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- From: Rick JELLIFFE <email@example.com>
- To: firstname.lastname@example.org
- Date: Tue, 08 Aug 2000 17:16:29 +0800
"Paul W. Abrahams" wrote:
> There is, to be sure, a way around this. The DTD can prefix every name with an
> entity reference, and the calling document can declare that entity reference to
> have as its value the correct prefix, effectively parameterizing the DTD. But
> this is a kludge - an ugly, awkward kludge that I don't think anyone is defending
> as an adequate solution.
Parameter entities are there to parameterize the DTD. It is not kludgy
to use them for that purpose.
But in this specific case, I don't really understand how using PEs
allows redefinition of names. Doesn't XML 1.0 preclude that?
4.4.8 Included as PE
Just as with external parsed entities, parameter entities need only be
if validating. When a parameter-entity reference is recognized in the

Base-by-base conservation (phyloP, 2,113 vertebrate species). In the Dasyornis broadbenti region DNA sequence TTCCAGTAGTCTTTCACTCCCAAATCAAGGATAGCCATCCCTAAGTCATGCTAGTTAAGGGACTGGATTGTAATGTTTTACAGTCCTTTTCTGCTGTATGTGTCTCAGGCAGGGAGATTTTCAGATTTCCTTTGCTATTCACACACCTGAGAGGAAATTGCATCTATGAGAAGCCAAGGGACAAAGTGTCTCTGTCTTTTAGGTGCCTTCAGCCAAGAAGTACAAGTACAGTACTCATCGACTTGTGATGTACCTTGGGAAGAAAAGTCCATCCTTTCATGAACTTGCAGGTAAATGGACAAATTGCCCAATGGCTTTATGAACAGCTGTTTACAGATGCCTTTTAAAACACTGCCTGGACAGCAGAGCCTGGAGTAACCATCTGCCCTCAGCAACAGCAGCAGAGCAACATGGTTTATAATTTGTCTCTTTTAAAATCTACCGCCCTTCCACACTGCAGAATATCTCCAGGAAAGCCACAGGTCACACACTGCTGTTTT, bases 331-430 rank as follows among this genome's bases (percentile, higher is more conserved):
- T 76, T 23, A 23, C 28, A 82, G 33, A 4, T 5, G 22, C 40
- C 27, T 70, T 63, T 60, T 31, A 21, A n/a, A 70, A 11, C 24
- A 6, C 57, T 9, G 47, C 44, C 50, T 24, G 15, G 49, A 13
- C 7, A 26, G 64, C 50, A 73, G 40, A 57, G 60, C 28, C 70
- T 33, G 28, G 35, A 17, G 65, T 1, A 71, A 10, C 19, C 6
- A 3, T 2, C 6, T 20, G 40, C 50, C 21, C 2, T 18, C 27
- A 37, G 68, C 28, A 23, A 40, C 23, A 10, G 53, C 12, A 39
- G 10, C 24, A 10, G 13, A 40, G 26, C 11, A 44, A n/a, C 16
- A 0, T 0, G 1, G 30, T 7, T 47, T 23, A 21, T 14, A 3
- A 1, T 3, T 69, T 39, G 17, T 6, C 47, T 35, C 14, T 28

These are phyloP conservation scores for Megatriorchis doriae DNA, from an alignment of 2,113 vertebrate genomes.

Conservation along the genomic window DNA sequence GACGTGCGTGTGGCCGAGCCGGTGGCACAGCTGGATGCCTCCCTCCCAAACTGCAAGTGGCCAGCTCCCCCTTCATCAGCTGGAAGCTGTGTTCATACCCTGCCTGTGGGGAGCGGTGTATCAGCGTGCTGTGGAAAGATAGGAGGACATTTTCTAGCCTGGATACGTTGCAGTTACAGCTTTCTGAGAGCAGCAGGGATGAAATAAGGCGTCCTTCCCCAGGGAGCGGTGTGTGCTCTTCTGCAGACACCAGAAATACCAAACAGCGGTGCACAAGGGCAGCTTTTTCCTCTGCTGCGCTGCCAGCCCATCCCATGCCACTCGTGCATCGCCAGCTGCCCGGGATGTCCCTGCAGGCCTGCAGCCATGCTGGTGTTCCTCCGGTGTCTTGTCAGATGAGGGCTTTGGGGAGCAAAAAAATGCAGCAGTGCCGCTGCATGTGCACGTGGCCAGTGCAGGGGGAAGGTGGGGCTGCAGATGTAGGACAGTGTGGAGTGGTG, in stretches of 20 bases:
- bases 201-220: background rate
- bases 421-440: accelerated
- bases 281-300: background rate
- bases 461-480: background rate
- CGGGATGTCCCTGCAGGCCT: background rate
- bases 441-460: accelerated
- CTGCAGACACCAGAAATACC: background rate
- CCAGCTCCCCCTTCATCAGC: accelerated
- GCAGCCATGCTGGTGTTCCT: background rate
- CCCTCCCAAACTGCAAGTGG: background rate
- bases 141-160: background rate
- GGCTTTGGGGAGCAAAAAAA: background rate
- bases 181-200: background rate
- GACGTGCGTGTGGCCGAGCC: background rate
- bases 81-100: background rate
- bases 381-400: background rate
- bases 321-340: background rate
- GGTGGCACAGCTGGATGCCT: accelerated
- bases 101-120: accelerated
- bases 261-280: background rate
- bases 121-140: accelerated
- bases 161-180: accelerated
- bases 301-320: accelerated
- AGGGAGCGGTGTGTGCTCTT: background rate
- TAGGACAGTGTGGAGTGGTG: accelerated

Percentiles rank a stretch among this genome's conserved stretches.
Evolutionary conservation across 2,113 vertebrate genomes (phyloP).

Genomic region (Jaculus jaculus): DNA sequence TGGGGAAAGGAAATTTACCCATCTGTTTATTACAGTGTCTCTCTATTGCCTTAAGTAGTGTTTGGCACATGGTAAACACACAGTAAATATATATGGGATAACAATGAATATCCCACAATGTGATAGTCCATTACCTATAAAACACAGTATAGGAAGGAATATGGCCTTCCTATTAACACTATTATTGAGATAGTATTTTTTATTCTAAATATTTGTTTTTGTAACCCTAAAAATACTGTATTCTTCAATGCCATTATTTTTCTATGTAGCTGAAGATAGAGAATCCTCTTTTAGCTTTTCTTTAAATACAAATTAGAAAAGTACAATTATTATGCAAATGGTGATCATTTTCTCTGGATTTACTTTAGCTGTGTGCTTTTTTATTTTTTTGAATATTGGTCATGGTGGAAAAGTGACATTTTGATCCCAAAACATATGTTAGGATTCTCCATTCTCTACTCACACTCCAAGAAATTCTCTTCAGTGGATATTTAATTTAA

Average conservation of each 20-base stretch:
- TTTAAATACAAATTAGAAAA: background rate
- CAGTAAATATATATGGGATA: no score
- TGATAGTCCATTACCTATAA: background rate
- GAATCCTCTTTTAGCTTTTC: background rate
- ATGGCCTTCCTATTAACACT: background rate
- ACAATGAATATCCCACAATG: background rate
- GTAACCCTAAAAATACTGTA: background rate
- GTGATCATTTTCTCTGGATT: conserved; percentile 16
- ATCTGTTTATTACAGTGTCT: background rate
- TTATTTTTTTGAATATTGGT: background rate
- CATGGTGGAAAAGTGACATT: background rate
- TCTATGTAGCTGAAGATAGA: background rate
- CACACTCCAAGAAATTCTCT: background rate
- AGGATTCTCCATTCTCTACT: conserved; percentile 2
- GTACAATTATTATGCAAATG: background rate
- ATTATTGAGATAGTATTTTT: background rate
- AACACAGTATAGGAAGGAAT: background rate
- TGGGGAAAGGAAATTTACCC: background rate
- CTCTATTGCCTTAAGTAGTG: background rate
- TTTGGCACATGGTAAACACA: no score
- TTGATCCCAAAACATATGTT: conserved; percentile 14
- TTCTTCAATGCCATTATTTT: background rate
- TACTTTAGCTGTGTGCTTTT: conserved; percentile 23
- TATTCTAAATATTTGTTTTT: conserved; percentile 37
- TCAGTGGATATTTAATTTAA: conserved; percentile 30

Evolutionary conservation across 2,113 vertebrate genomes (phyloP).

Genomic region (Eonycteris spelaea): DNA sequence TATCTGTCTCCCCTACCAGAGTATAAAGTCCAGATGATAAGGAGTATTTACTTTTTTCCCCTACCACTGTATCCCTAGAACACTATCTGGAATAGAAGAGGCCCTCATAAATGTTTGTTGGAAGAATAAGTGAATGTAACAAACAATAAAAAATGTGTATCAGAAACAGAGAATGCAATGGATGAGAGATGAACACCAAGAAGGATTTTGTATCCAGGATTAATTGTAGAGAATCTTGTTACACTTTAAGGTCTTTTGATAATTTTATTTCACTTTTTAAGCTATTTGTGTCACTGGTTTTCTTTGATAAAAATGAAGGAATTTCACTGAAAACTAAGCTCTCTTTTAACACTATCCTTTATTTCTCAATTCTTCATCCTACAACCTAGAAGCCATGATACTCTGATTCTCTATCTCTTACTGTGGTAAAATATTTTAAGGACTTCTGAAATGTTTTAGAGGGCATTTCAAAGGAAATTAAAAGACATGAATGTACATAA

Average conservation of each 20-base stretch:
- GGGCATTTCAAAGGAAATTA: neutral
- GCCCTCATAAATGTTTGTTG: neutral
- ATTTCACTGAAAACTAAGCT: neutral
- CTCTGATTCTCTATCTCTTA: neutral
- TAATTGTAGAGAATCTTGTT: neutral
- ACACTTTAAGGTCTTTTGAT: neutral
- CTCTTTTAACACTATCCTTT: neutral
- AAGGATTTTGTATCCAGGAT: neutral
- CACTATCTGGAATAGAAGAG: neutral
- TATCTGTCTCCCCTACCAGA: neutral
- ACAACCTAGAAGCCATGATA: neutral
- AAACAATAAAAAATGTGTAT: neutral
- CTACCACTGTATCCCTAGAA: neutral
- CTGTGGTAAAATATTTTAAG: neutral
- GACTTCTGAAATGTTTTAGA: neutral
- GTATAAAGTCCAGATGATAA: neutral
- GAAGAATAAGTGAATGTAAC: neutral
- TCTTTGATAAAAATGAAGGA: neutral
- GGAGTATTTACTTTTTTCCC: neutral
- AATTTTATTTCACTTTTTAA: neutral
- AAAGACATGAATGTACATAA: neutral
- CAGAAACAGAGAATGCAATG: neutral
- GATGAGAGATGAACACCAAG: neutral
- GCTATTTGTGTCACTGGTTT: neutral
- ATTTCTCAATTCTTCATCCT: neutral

included, its replacement text is enlarged by the attachment of one
one following space (#x20) character; the intent is to constrain the
text of parameter entities to contain an integral number of grammatical
The reason for this rule is to simulate the effect of SGML's Entity End
signal: this is a signal in the parsed document that an entity has
ended. People who followed the C Preprocessor's evolution would remember
that some early cpp versions allowed token construction after
replacement: this was regarded as unsafe and obscure and so they ended
up creating a specific operator (##) to indicate text replacement with
no spacing (this is from memory, I am sure others have better grasp on
the facts here).
I know the DTD for XML Schemas use it, but I have never bothered to
check up on why. Now that I look at it, I am a little confused.